The Works of Edgar Allan Poe — Volume 1

By Edgar Allan Poe

Page 83

lunacy would readily be led away by such
suggestions--especially if chiming in with favorite preconceived
ideas--and then I called to mind the poor fellow's speech about the
beetle's being "the index of his fortune." Upon the whole, I was sadly
vexed and puzzled, but, at length, I concluded to make a virtue of
necessity--to dig with a good will, and thus the sooner to convince the
visionary, by ocular demonstration, of the fallacy of the opinions he
entertained.

The lanterns having been lit, we all fell to work with a zeal worthy
a more rational cause; and, as the glare fell upon our persons and
implements, I could not help thinking how picturesque a group we
composed, and how strange and suspicious our labors must have appeared
to any interloper who, by chance, might have stumbled upon our
whereabouts.

We dug very steadily for two hours. Little was said; and our chief
embarrassment lay in the yelpings of the dog, who took exceeding
interest in our proceedings. He, at length, became so obstreperous
that we grew fearful of his giving the alarm to some stragglers in
the vicinity;--or, rather, this was the apprehension of Legrand;--for
myself, I should have rejoiced at any interruption which might have
enabled me to get the wanderer home. The noise was, at length, very
effectually silenced by Jupiter, who, getting out of the hole with a
dogged air of deliberation, tied the brute's mouth up with one of his
suspenders, and then returned, with a grave chuckle, to his task.

When the time mentioned had expired, we had reached a depth of five
feet, and yet no signs of any treasure became manifest. A general pause
ensued, and I began to hope that the farce was at an end. Legrand,
however, although evidently much disconcerted, wiped his brow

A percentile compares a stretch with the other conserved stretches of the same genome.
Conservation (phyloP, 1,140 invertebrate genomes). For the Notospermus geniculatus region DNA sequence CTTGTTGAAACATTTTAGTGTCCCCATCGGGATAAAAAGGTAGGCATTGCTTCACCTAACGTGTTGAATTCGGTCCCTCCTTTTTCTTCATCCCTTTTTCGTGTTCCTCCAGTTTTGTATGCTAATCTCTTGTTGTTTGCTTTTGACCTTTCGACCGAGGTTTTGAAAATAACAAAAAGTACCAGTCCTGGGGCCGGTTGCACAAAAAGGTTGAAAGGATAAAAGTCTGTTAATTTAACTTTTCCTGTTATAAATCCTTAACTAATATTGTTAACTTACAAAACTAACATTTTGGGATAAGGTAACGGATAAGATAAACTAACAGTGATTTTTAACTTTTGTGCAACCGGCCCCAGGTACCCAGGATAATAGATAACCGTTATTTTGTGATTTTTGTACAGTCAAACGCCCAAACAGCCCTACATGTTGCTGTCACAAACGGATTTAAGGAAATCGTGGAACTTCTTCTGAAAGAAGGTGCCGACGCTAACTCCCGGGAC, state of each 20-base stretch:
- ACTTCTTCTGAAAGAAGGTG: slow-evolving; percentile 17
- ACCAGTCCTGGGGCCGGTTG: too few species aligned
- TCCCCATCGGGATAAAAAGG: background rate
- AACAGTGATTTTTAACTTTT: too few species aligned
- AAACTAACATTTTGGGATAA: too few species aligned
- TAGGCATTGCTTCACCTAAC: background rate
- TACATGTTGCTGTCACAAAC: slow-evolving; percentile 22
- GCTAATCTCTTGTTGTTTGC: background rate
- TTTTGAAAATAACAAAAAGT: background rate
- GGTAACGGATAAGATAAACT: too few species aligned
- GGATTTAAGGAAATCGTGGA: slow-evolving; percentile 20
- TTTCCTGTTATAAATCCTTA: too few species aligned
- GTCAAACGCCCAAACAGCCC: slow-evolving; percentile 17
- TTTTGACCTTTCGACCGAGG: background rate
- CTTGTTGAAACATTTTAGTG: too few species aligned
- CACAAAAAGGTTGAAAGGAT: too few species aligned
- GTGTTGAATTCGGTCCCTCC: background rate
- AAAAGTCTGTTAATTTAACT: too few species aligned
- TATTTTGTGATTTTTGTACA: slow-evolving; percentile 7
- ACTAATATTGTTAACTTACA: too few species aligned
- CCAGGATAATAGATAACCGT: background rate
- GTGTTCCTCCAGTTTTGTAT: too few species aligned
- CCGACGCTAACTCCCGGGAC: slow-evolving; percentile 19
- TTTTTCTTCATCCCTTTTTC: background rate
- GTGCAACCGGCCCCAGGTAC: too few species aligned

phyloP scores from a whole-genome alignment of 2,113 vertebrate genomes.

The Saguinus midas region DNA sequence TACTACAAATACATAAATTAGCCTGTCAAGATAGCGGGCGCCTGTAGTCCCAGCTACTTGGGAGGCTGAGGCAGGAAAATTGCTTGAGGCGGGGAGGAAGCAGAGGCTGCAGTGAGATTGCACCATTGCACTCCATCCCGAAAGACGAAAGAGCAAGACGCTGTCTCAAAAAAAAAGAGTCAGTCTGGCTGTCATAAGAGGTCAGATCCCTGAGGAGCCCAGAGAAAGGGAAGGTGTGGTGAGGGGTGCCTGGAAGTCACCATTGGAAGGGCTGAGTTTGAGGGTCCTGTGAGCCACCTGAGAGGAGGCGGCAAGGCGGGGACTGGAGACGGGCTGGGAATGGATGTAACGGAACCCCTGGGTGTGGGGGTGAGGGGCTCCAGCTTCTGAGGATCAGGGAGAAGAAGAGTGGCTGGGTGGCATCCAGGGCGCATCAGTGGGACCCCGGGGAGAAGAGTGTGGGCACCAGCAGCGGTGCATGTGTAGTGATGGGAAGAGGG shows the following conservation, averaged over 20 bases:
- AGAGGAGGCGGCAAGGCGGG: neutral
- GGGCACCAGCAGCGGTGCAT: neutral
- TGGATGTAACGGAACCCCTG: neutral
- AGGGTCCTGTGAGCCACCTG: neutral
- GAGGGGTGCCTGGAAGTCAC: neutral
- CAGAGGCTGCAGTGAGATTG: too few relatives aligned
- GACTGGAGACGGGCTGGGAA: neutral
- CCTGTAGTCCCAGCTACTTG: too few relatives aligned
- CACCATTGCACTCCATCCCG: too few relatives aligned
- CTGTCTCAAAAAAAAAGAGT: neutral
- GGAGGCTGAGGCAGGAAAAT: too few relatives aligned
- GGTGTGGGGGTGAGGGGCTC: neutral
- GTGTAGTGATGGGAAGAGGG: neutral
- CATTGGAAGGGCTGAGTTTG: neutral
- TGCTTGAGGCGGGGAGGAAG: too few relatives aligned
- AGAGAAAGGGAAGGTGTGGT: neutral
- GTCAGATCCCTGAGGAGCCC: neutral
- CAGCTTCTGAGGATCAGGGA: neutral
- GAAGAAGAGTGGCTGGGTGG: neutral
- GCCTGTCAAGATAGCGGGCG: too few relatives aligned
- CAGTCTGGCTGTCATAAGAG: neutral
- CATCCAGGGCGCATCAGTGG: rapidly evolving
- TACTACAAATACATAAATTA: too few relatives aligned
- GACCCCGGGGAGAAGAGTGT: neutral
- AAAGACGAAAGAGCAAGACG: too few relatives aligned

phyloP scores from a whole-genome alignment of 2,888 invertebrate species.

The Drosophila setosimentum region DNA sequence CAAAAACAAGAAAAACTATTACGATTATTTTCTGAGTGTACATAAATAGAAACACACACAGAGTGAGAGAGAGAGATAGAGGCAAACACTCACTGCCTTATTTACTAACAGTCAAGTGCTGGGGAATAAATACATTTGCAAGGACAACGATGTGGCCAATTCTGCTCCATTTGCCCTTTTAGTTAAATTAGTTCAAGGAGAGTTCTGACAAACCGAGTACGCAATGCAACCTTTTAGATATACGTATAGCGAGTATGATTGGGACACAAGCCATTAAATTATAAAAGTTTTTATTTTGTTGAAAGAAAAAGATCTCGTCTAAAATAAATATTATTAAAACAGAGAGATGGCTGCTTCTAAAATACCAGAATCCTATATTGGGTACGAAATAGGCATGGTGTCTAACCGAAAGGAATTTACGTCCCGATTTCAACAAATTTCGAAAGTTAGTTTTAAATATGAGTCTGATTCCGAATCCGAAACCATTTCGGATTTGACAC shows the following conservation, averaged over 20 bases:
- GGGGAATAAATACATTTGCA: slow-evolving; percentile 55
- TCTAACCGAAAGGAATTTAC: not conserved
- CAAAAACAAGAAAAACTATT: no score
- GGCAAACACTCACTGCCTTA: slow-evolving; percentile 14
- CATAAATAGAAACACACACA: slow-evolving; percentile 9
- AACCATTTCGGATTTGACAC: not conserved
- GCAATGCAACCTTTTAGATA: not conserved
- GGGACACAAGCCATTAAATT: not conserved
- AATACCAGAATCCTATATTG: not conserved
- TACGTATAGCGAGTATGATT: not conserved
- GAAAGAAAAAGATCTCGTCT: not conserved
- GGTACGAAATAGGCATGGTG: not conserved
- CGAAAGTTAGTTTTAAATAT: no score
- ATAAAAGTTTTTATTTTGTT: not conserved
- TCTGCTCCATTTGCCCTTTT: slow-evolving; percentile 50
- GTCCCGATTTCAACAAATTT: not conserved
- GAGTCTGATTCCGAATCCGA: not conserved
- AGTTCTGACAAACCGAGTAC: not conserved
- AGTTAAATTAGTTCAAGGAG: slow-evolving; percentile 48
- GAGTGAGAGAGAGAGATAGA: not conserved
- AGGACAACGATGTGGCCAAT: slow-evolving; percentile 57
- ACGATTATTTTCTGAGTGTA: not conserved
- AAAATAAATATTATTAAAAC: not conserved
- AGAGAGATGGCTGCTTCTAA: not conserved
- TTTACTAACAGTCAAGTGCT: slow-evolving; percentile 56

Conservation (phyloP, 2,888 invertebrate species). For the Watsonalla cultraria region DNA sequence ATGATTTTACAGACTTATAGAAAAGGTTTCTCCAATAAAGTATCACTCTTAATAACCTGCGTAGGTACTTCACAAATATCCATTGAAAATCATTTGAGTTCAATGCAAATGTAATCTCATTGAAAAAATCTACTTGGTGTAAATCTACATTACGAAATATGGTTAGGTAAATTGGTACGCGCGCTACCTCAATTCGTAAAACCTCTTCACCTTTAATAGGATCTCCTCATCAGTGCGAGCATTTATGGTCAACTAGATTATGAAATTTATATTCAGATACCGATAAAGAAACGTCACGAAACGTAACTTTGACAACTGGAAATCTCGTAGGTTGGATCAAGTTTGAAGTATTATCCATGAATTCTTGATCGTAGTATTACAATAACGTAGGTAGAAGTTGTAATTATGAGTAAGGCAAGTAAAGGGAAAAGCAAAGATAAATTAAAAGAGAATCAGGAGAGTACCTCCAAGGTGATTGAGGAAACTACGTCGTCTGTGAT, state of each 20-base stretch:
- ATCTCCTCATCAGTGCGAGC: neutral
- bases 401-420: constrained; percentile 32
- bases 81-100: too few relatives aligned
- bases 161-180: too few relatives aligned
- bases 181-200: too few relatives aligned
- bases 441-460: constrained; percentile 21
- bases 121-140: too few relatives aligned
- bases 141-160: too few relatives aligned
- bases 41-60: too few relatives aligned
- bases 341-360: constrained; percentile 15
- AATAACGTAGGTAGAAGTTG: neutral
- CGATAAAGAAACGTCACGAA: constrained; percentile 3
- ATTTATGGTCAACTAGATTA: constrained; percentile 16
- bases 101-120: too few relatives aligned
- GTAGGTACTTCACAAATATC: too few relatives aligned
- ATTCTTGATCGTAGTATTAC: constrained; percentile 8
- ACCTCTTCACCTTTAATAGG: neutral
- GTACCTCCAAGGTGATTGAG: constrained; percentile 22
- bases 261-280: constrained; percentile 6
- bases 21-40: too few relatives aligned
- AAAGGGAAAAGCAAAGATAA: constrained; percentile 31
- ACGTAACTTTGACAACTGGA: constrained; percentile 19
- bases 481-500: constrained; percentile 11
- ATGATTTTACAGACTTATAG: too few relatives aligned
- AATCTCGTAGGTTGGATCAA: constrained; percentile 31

thoughtfully and recommenced. We had excavated the entire circle of four
feet diameter, and now we slightly enlarged the limit, and went to the
farther depth of two feet. Still nothing appeared. The gold-seeker, whom
I sincerely pitied, at length clambered from the pit, with the bitterest
disappointment imprinted upon every feature, and proceeded, slowly
and reluctantly, to put on his coat, which he had thrown off at the
beginning of his labor. In the mean time I made no remark. Jupiter, at a
signal from his master, began to gather up his tools. This done, and the
dog having been unmuzzled, we turned in profound silence towards home.

We had taken, perhaps, a dozen steps in this direction, when, with a
loud oath, Legrand strode up to Jupiter, and seized him by the collar.
The

Last Page Next Page

Text Comparison with Le Corbeau = The Raven

Page 0
"'Tis some visitor," I muttered, "tapping at my chamber door-- Only this and nothing more.
Page 1
»--Ici j'ouvris, grande, la porte: les ténèbres et rien de.
Page 2
»_ Deep into that darkness peering, long I stood there wondering, fearing, Doubting, dreaming dreams no mortal ever dared to dream before; But the silence was unbroken, and the stillness gave no token, And the only word there spoken was the whispered word, "Lenore!" This I whispered, and an echo murmured back the word, "Lenore!"-- Merely this and nothing more.
Page 3
_Au large je poussai le volet; quand, avec maints enjouement et agitation d'ailes, entra un majestueux Corbeau des saints jours de jadis.
Page 4
" Then the bird said, "Nevermore.
Page 5
»_ This I sat engaged in guessing, but no syllable expressing To the fowl whose fiery eyes now burned into my bosom's core; This and more I sat divining, with my head at ease reclining On the cushion's velvet lining that the lamp-light gloated o'er, But whose velvet violet lining with the lamp-light gloating o'er, _She_ shall press, ah, nevermore! _Cela, je m'assis occupé à le conjecturer, mais n'adressant pas une syllabe à l'oiseau dont les yeux de feu brûlaient, maintenant, au fond de mon sein; cela et plus encore, je m'assis pour le deviner, ma tête reposant à l'aise sur la housse de velours des coussins que dévorait la lumière de la lampe, housse violette de velours dévoré par la lumière de la lampe qu'_Elle_ ne pressera plus, ah! jamais plus.
Page 6
lost Lenore!" Quoth the Raven, "Nevermore.
Page 7
» Le Corbeau dit: «Jamais plus!»_ "Be that word our sign of parting, bird or fiend!" I shrieked, upstarting-- "Get thee back into the tempest and the Night's Plutonian shore! Leave no black plume as a token of that lie thy soul hath spoken! Leave my loneliness unbroken!--quit the bust above my door! Take thy beak from out my heart, and take thy form from off my door!" Quoth the Raven, "Nevermore.